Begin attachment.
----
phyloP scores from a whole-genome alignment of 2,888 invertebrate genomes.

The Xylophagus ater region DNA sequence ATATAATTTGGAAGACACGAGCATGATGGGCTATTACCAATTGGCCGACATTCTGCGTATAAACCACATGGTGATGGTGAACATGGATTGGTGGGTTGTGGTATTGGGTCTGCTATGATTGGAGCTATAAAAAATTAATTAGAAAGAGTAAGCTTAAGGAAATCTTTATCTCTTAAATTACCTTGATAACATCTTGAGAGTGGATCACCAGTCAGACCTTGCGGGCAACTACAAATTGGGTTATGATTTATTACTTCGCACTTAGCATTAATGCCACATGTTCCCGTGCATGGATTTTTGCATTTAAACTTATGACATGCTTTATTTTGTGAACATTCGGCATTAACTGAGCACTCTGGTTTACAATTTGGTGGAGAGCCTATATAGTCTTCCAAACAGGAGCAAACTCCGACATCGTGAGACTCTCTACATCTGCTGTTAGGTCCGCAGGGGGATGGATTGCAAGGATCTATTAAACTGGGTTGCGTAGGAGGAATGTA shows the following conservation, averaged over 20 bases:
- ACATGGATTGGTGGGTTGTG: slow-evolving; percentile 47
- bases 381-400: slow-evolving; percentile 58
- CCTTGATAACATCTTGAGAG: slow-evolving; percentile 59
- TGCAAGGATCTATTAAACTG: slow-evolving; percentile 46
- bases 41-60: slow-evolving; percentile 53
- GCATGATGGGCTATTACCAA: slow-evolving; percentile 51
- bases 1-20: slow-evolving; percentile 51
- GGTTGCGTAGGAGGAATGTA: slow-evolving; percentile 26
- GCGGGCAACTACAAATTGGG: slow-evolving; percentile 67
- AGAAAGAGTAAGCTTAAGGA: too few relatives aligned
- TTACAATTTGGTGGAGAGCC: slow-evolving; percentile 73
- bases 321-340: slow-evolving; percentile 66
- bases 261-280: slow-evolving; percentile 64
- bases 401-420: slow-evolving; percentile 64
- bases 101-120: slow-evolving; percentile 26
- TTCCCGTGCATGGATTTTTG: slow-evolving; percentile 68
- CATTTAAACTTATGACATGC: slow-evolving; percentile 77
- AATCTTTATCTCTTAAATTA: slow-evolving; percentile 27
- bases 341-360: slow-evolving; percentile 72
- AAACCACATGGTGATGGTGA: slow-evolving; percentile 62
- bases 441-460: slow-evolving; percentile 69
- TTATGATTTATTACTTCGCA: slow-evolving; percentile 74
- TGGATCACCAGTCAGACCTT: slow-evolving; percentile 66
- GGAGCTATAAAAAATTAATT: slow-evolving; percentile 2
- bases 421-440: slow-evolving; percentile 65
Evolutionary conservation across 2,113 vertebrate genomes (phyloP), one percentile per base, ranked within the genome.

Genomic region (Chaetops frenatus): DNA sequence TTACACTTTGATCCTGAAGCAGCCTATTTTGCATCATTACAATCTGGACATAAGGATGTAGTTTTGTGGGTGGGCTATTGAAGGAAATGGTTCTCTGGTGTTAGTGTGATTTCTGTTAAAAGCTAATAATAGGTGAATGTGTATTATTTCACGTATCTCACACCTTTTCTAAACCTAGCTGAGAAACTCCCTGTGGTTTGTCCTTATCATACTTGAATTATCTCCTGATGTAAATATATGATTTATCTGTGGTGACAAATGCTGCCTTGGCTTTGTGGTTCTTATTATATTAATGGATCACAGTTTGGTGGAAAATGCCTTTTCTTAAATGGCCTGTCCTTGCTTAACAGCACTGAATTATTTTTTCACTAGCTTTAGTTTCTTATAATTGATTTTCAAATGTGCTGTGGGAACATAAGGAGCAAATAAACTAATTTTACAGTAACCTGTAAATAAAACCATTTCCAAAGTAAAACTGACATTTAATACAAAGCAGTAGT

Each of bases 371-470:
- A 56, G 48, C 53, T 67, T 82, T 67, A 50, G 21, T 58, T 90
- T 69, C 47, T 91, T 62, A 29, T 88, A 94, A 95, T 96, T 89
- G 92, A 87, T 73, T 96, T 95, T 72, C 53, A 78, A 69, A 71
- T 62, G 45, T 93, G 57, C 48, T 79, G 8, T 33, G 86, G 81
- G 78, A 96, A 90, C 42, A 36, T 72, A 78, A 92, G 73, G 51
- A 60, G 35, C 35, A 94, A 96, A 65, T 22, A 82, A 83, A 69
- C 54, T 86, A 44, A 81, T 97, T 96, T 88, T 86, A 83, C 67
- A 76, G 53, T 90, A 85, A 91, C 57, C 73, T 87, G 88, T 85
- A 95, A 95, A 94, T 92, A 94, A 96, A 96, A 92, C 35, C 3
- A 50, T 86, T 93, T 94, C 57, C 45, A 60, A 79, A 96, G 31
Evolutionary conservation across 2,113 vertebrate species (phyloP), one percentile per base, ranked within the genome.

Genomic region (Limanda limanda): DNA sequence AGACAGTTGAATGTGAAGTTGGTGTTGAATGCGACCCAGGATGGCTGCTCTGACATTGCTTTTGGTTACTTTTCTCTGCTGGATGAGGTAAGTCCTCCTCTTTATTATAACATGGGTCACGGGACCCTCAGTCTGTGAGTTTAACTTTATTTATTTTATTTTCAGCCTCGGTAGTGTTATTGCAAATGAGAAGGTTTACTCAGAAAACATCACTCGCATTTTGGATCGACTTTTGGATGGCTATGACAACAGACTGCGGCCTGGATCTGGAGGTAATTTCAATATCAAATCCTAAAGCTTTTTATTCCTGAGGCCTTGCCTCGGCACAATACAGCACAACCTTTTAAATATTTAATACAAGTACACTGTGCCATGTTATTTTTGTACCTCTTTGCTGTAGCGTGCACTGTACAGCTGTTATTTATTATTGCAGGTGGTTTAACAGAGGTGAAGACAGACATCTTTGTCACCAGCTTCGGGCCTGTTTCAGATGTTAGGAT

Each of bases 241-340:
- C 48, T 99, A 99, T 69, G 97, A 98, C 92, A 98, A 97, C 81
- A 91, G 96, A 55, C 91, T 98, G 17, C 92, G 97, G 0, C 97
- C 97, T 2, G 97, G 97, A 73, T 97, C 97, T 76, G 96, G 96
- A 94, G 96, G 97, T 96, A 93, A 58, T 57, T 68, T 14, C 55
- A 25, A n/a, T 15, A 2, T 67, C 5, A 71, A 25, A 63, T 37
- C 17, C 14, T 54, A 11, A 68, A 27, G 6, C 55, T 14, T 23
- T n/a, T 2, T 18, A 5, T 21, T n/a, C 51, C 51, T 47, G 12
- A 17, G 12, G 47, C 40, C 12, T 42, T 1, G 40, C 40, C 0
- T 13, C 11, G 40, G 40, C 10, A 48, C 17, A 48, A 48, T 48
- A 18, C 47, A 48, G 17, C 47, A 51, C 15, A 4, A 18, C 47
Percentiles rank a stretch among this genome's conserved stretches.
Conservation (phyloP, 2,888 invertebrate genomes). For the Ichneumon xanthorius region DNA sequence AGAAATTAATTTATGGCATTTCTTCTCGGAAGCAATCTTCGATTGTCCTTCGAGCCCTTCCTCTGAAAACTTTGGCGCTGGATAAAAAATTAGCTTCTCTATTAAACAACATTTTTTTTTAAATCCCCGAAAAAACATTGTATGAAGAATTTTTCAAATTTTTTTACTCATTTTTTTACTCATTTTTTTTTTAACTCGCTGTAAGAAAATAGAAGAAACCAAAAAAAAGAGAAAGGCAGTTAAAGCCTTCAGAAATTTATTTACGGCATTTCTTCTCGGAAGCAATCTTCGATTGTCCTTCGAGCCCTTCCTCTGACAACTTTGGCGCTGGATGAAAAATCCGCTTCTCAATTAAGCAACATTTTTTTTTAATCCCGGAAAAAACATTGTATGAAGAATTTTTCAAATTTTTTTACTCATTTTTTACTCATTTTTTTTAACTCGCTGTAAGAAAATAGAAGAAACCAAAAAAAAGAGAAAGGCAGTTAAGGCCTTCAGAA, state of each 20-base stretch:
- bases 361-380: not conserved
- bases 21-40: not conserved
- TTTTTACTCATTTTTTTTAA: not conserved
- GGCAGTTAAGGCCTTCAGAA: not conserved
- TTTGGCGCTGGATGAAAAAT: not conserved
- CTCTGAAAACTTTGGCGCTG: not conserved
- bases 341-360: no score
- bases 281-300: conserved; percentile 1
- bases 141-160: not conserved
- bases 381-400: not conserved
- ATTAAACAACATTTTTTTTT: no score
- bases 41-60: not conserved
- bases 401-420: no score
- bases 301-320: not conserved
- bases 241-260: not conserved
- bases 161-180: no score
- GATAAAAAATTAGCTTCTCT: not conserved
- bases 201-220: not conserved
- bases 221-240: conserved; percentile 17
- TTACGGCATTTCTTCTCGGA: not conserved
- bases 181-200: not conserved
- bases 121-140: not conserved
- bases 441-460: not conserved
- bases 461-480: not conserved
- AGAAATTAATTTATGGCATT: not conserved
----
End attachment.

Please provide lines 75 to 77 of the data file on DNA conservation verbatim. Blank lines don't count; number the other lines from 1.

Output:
- TTACGGCATTTCTTCTCGGA: not conserved
- bases 181-200: not conserved
- bases 121-140: not conserved